American Federation of Government Employees, Council 224 (Union) and Social Security Administration (Agency)
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60 FLRA No. 61
OF GOVERNMENT EMPLOYEES
SOCIAL SECURITY ADMINISTRATION
DECISION AND ORDER
ON A NEGOTIABILITY ISSUE
September 21, 2004
Before the Authority: Dale Cabaniss, Chairman, and
Carol Waller Pope and Tony Armendariz, Members [n1]
I. Statement of the Case
This case is before the Authority on a negotiability appeal filed by the Union under section 7105(a)(2)(E) of the Federal Service Labor-Management Relations Statute (the Statute) and concerns the negotiability of one proposal. For the reasons which follow, we find that the proposal is outside the duty to bargain and dismiss the petition for review.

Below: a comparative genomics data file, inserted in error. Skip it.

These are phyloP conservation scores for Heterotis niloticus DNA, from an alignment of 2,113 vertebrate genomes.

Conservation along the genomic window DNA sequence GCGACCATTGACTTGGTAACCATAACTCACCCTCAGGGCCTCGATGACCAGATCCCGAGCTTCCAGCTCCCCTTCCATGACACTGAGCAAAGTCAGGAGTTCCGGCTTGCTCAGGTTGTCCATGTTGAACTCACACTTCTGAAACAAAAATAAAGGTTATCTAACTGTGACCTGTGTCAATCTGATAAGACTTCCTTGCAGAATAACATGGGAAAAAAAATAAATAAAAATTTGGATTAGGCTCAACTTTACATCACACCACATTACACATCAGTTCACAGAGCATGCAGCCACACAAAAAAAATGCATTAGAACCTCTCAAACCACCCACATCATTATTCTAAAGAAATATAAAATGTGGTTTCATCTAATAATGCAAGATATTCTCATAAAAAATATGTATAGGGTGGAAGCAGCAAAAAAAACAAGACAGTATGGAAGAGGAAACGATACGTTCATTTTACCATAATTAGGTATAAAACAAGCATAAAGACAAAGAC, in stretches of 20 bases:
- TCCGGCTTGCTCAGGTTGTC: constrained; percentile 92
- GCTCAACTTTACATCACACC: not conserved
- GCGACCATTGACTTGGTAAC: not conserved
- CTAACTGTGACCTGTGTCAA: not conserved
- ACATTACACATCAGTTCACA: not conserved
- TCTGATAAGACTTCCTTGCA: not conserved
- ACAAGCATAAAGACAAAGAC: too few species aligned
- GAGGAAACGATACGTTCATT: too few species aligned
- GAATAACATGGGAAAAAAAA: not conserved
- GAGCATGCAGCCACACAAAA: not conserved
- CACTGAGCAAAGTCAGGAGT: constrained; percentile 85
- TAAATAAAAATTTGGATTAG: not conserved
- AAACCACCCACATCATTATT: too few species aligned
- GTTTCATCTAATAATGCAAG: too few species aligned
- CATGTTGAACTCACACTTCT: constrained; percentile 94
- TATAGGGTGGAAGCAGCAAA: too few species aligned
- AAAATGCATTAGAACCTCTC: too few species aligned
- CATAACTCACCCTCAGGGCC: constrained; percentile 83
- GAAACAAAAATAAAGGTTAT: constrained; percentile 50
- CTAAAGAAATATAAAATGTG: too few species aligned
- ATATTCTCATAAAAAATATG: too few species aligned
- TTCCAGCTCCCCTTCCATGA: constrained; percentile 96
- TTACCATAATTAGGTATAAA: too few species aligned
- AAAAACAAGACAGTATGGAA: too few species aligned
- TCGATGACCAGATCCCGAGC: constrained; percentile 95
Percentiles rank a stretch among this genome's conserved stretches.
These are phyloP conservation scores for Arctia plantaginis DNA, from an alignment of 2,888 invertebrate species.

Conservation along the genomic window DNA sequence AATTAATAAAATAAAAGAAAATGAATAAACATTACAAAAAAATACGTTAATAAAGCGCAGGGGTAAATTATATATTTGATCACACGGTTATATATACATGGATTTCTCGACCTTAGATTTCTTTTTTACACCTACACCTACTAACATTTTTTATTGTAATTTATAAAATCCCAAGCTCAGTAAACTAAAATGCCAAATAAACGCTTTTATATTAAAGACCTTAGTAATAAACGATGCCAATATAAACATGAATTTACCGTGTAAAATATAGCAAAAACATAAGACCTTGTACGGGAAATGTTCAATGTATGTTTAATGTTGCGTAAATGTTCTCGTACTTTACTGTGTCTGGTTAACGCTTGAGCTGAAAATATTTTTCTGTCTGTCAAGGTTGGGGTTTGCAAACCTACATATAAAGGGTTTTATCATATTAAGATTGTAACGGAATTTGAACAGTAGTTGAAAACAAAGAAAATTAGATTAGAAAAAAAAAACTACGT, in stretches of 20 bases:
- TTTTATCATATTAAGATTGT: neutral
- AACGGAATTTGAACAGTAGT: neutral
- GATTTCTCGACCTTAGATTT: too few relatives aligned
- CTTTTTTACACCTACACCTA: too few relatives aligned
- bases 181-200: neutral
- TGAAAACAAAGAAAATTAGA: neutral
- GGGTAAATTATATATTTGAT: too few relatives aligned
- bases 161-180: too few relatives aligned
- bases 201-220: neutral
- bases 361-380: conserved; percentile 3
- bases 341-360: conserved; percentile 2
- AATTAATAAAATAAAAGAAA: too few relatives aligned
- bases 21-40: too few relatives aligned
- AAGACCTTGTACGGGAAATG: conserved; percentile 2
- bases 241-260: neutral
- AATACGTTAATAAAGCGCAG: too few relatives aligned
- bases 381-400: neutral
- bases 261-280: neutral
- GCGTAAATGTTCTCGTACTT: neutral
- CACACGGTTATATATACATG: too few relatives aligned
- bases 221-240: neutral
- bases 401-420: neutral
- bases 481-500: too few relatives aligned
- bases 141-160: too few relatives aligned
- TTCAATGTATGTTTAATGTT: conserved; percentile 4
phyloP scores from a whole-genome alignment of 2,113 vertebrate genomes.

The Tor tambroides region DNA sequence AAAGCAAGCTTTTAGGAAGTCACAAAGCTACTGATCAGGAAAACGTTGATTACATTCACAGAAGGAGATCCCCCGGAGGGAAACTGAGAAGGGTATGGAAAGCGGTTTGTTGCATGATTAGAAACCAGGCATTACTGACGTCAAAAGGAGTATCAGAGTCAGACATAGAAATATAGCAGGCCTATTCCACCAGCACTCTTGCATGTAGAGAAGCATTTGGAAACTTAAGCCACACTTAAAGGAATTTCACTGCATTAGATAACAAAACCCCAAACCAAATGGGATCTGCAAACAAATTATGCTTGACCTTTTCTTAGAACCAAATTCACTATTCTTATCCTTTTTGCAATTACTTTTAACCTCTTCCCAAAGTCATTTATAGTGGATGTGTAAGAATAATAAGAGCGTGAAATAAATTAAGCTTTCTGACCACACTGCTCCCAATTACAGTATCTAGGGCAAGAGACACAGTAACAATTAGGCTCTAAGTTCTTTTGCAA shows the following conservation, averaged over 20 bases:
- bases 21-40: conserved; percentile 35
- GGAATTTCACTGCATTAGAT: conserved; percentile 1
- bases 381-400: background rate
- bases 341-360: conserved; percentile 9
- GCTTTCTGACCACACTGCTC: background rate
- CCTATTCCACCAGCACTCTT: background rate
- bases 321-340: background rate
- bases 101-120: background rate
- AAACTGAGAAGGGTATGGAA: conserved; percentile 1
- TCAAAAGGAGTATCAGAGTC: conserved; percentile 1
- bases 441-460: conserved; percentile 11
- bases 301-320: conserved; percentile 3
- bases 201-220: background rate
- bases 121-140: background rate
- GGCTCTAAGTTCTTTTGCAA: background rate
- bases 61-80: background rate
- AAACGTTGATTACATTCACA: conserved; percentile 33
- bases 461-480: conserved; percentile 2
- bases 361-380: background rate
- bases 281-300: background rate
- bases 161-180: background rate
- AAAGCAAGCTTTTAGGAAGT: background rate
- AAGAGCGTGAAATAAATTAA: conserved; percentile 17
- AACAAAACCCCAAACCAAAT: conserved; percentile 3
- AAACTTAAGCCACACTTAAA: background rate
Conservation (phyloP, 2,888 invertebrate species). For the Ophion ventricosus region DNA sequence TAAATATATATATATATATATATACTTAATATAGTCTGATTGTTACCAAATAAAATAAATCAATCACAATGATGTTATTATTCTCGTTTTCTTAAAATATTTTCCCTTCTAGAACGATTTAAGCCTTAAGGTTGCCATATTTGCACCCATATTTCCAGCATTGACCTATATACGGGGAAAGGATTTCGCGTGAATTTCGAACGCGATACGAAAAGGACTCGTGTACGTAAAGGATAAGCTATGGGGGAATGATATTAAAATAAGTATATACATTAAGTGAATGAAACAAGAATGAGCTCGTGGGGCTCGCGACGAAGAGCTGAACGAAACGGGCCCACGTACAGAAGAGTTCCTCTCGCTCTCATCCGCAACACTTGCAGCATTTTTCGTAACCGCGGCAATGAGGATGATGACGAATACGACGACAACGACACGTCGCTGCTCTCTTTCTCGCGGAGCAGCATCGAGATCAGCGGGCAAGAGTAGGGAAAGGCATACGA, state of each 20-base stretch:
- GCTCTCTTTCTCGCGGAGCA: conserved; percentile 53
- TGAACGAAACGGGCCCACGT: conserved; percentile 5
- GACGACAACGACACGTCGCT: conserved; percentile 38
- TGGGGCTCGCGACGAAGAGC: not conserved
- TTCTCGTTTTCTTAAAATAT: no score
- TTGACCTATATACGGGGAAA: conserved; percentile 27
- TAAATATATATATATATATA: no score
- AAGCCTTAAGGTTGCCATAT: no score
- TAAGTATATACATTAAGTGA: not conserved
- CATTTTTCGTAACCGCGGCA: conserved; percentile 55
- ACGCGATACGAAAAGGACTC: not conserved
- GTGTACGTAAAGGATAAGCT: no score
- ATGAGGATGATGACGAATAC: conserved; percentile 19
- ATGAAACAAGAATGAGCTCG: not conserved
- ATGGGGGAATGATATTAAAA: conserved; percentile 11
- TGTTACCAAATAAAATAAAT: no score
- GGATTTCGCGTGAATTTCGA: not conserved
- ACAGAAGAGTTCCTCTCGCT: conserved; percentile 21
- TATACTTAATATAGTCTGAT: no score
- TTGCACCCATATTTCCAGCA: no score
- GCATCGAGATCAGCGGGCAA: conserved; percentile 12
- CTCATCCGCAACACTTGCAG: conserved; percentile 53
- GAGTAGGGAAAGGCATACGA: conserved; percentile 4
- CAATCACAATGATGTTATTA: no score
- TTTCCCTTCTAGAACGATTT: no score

Union officials who customarily use 100% official time in accordance with Article 30, Appendix D, Section A of the National Agreement will not be required to participate in AWS [automated work sampling system] for any period during which they are on union official time. Management will ensure that the prompts for such periods will be deleted from the union representatives' screen.
Petition at 10.
The proposal stems from the Agency's decision to implement a new time tracking system program. Under the new system, employees are asked at random times twice a day to key into their computer a code that describes in general terms the type of work they are performing. This differs from the previous system in which the Agency would assign an employee to go from office to office to collect this information.